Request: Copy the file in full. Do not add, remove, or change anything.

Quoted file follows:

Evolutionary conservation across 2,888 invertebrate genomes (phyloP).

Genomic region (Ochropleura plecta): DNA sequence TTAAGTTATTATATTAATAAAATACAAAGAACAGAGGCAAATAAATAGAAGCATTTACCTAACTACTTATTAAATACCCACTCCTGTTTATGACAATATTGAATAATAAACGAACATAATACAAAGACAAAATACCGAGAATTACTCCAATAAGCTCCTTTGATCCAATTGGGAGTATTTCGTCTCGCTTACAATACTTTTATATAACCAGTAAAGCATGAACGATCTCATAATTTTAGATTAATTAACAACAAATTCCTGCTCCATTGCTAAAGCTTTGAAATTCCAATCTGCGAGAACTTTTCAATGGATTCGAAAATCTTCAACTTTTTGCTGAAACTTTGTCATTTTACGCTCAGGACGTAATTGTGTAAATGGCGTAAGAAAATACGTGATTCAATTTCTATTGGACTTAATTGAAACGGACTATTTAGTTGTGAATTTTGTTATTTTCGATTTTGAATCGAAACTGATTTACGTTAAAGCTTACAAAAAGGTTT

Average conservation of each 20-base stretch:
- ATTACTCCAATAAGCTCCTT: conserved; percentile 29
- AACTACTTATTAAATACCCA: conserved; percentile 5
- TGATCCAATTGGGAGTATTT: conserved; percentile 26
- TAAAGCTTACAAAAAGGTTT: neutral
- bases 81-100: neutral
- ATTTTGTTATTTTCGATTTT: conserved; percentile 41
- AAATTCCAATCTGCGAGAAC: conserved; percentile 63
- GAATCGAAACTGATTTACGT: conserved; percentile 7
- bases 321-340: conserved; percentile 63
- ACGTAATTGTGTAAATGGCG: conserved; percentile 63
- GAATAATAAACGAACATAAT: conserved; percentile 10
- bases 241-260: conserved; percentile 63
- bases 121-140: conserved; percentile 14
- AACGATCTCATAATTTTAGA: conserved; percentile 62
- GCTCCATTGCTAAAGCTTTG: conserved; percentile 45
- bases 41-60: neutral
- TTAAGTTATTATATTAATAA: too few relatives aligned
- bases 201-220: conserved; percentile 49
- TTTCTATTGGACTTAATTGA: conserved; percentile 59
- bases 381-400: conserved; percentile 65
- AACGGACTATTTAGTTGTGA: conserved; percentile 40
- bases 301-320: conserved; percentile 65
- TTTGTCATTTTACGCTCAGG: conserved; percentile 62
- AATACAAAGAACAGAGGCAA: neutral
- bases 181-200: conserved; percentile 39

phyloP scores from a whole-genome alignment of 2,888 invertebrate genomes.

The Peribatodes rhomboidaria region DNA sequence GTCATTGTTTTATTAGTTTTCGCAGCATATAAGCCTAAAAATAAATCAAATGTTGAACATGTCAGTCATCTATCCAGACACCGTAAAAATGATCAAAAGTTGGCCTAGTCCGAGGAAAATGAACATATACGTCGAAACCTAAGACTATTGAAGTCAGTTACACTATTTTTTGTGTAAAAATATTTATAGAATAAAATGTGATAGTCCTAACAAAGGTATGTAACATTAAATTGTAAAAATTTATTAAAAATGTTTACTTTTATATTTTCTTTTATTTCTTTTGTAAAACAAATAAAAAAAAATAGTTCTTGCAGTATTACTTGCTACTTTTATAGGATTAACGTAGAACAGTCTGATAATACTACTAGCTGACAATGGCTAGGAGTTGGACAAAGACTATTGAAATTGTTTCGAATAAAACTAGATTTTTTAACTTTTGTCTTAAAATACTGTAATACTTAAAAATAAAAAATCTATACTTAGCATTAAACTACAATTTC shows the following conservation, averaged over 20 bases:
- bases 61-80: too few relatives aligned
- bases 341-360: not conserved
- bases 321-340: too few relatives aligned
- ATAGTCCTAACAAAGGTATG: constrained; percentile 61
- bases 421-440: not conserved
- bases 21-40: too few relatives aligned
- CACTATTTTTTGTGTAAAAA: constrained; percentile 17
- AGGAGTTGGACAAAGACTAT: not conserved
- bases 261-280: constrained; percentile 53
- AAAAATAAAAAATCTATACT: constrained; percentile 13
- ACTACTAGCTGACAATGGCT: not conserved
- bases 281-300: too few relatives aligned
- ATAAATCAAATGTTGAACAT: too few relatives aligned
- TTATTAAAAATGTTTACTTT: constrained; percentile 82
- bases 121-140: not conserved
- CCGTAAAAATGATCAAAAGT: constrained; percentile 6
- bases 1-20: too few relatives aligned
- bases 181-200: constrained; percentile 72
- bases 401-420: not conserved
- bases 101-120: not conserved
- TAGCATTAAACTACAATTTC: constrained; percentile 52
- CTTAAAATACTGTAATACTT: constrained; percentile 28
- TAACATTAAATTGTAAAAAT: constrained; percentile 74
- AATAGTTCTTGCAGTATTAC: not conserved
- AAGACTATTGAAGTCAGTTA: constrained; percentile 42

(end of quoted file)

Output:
Evolutionary conservation across 2,888 invertebrate genomes (phyloP).

Genomic region (Ochropleura plecta): DNA sequence TTAAGTTATTATATTAATAAAATACAAAGAACAGAGGCAAATAAATAGAAGCATTTACCTAACTACTTATTAAATACCCACTCCTGTTTATGACAATATTGAATAATAAACGAACATAATACAAAGACAAAATACCGAGAATTACTCCAATAAGCTCCTTTGATCCAATTGGGAGTATTTCGTCTCGCTTACAATACTTTTATATAACCAGTAAAGCATGAACGATCTCATAATTTTAGATTAATTAACAACAAATTCCTGCTCCATTGCTAAAGCTTTGAAATTCCAATCTGCGAGAACTTTTCAATGGATTCGAAAATCTTCAACTTTTTGCTGAAACTTTGTCATTTTACGCTCAGGACGTAATTGTGTAAATGGCGTAAGAAAATACGTGATTCAATTTCTATTGGACTTAATTGAAACGGACTATTTAGTTGTGAATTTTGTTATTTTCGATTTTGAATCGAAACTGATTTACGTTAAAGCTTACAAAAAGGTTT

Average conservation of each 20-base stretch:
- ATTACTCCAATAAGCTCCTT: conserved; percentile 29
- AACTACTTATTAAATACCCA: conserved; percentile 5
- TGATCCAATTGGGAGTATTT: conserved; percentile 26
- TAAAGCTTACAAAAAGGTTT: neutral
- bases 81-100: neutral
- ATTTTGTTATTTTCGATTTT: conserved; percentile 41
- AAATTCCAATCTGCGAGAAC: conserved; percentile 63
- GAATCGAAACTGATTTACGT: conserved; percentile 7
- bases 321-340: conserved; percentile 63
- ACGTAATTGTGTAAATGGCG: conserved; percentile 63
- GAATAATAAACGAACATAAT: conserved; percentile 10
- bases 241-260: conserved; percentile 63
- bases 121-140: conserved; percentile 14
- AACGATCTCATAATTTTAGA: conserved; percentile 62
- GCTCCATTGCTAAAGCTTTG: conserved; percentile 45
- bases 41-60: neutral
- TTAAGTTATTATATTAATAA: too few relatives aligned
- bases 201-220: conserved; percentile 49
- TTTCTATTGGACTTAATTGA: conserved; percentile 59
- bases 381-400: conserved; percentile 65
- AACGGACTATTTAGTTGTGA: conserved; percentile 40
- bases 301-320: conserved; percentile 65
- TTTGTCATTTTACGCTCAGG: conserved; percentile 62
- AATACAAAGAACAGAGGCAA: neutral
- bases 181-200: conserved; percentile 39

phyloP scores from a whole-genome alignment of 2,888 invertebrate genomes.

The Peribatodes rhomboidaria region DNA sequence GTCATTGTTTTATTAGTTTTCGCAGCATATAAGCCTAAAAATAAATCAAATGTTGAACATGTCAGTCATCTATCCAGACACCGTAAAAATGATCAAAAGTTGGCCTAGTCCGAGGAAAATGAACATATACGTCGAAACCTAAGACTATTGAAGTCAGTTACACTATTTTTTGTGTAAAAATATTTATAGAATAAAATGTGATAGTCCTAACAAAGGTATGTAACATTAAATTGTAAAAATTTATTAAAAATGTTTACTTTTATATTTTCTTTTATTTCTTTTGTAAAACAAATAAAAAAAAATAGTTCTTGCAGTATTACTTGCTACTTTTATAGGATTAACGTAGAACAGTCTGATAATACTACTAGCTGACAATGGCTAGGAGTTGGACAAAGACTATTGAAATTGTTTCGAATAAAACTAGATTTTTTAACTTTTGTCTTAAAATACTGTAATACTTAAAAATAAAAAATCTATACTTAGCATTAAACTACAATTTC shows the following conservation, averaged over 20 bases:
- bases 61-80: too few relatives aligned
- bases 341-360: not conserved
- bases 321-340: too few relatives aligned
- ATAGTCCTAACAAAGGTATG: constrained; percentile 61
- bases 421-440: not conserved
- bases 21-40: too few relatives aligned
- CACTATTTTTTGTGTAAAAA: constrained; percentile 17
- AGGAGTTGGACAAAGACTAT: not conserved
- bases 261-280: constrained; percentile 53
- AAAAATAAAAAATCTATACT: constrained; percentile 13
- ACTACTAGCTGACAATGGCT: not conserved
- bases 281-300: too few relatives aligned
- ATAAATCAAATGTTGAACAT: too few relatives aligned
- TTATTAAAAATGTTTACTTT: constrained; percentile 82
- bases 121-140: not conserved
- CCGTAAAAATGATCAAAAGT: constrained; percentile 6
- bases 1-20: too few relatives aligned
- bases 181-200: constrained; percentile 72
- bases 401-420: not conserved
- bases 101-120: not conserved
- TAGCATTAAACTACAATTTC: constrained; percentile 52
- CTTAAAATACTGTAATACTT: constrained; percentile 28
- TAACATTAAATTGTAAAAAT: constrained; percentile 74
- AATAGTTCTTGCAGTATTAC: not conserved
- AAGACTATTGAAGTCAGTTA: constrained; percentile 42